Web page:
|Black-throated Blue Warbler|
Birder traffic on the trails continues to increase so we take a lunch break at the Visitors Centre, where the sausage hot dog is excellent. Under mostly sunny skies, we we walk a loop near the Visitors Centre and make our way on to the Sanctuary. Here we strike a bonanza, seeing 11 warbler species including Northern Parula and Cape May Warbler plus a couple flyover Broad-winged Hawks. And Phil gets his own life Black-billed Cuckoo!
We move on to Hillman Marsh and note an uncommon Wilson's Phalarope among a mass of Black-bellied Plovers. A patient lady shows us an American Golden-Plover. Following a quick tour of the Onion Fields we head the hotel and supper. Our total of over a hundred for the day includes 19 warbler species. It's a good day.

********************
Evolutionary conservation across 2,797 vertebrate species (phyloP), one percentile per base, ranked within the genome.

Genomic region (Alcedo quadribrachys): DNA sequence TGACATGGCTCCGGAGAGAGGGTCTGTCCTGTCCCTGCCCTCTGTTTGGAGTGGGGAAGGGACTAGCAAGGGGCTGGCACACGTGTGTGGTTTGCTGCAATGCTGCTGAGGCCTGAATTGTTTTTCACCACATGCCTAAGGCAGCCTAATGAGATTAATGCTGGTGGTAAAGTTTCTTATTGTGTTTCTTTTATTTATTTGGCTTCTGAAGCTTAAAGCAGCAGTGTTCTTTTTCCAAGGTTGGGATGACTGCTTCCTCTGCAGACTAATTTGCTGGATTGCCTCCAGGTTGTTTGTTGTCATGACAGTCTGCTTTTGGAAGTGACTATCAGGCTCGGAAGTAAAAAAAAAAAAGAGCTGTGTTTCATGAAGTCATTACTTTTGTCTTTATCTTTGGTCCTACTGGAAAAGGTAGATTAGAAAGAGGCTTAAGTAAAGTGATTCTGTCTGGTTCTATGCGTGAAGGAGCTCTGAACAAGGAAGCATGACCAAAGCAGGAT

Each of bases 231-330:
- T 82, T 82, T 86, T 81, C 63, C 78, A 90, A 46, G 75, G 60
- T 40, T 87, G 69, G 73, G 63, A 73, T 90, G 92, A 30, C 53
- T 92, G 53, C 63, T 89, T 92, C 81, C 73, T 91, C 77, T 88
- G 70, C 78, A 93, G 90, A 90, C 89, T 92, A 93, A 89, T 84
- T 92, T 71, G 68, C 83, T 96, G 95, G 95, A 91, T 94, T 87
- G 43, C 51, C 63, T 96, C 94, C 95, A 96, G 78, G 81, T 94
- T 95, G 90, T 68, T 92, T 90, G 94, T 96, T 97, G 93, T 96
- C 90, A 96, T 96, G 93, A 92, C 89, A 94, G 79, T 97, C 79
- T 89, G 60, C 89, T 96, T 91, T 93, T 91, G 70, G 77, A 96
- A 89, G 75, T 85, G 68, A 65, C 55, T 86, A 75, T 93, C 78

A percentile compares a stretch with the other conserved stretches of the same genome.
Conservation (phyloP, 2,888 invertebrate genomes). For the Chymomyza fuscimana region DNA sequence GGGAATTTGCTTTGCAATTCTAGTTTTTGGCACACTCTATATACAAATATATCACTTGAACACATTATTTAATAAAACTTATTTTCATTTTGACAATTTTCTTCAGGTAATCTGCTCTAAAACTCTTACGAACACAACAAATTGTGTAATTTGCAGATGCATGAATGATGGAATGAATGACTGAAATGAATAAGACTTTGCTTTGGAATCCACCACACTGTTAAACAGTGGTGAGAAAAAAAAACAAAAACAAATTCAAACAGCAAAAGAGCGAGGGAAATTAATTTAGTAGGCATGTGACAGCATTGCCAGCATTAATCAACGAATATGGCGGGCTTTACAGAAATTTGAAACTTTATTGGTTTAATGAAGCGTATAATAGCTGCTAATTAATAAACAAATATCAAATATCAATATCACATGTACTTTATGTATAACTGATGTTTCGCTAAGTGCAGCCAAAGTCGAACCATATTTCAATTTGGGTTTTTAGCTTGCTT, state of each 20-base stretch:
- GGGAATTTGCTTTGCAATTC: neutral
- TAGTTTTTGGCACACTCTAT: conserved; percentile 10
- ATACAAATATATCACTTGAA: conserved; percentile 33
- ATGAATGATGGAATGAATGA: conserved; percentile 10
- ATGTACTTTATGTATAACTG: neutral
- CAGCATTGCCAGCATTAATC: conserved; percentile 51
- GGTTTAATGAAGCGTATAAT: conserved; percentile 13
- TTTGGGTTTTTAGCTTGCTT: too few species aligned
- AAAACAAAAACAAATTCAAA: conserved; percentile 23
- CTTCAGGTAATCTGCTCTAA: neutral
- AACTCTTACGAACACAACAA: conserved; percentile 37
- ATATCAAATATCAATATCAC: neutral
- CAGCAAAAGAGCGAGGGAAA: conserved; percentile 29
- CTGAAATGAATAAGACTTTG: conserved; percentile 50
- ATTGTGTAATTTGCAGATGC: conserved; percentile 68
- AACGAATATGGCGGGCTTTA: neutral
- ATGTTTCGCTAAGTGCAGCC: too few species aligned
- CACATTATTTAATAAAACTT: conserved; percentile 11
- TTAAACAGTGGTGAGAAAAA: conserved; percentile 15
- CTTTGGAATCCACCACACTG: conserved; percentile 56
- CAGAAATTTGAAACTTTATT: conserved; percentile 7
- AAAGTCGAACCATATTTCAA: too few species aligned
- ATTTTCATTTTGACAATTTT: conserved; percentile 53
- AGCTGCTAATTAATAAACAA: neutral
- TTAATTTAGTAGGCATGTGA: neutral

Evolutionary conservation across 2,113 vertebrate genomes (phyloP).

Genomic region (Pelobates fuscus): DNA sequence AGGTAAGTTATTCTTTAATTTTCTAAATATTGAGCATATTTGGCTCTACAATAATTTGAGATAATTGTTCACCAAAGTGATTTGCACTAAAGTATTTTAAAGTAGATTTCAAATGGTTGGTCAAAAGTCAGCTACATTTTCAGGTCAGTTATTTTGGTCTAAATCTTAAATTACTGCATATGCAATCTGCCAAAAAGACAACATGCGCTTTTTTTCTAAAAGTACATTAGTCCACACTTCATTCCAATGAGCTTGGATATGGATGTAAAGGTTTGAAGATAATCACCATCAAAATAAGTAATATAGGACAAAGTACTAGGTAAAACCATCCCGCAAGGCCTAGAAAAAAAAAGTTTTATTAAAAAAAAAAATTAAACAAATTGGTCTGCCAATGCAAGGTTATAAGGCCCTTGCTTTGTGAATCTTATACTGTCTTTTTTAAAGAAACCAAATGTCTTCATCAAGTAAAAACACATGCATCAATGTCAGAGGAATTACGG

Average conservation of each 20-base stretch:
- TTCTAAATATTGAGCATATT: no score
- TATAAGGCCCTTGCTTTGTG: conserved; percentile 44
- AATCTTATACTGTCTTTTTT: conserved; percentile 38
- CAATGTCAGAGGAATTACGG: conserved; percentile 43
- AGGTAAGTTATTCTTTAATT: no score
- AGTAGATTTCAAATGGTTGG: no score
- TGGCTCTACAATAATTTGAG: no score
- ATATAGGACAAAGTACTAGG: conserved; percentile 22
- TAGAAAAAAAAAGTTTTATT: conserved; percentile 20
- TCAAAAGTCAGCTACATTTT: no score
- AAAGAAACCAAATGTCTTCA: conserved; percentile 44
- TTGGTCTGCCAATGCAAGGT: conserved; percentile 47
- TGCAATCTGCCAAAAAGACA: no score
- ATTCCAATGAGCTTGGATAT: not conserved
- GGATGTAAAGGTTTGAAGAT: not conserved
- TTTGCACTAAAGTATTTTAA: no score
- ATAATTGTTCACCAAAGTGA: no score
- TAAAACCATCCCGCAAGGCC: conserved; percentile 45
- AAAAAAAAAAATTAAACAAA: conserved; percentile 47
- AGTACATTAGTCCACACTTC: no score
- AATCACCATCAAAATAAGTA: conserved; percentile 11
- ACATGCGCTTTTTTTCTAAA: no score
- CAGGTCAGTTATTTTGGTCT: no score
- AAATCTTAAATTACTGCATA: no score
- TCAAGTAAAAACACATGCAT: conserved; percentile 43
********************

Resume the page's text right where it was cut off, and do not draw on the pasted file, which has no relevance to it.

Early May 6 finds us back in Pelee NP. The mature forest is dominated by Carolinian species including black walnut, shagbark hickory, silver maple and tulip, and the plant life ranges from trillium to horse's tail in wetter sections. Sections of the park are undergoing the slow, tedious process of invasive plant removal. We're well-warned to avoid the local hazards of ticks and "southern" poison ivy.
Following lunch Ray departs to meet his son Rob, and the three of us patrol a trail near the Visitors Centre. But the birds are quiet and we're tired -- or at least I am. A three o'clock break for a nap is welcome and needed.
After dinner, the 5 of us went back to the park for a couple of hours. In the Northwest Beach area we found a Bank Swallow which was quickly followed by a Philadephia Vireo and a Lark Sparrow (which is a rare bird for Ontario but common in Alberta). We wrapped up the evening with an American Woodcock (a catch-up bird for Phil).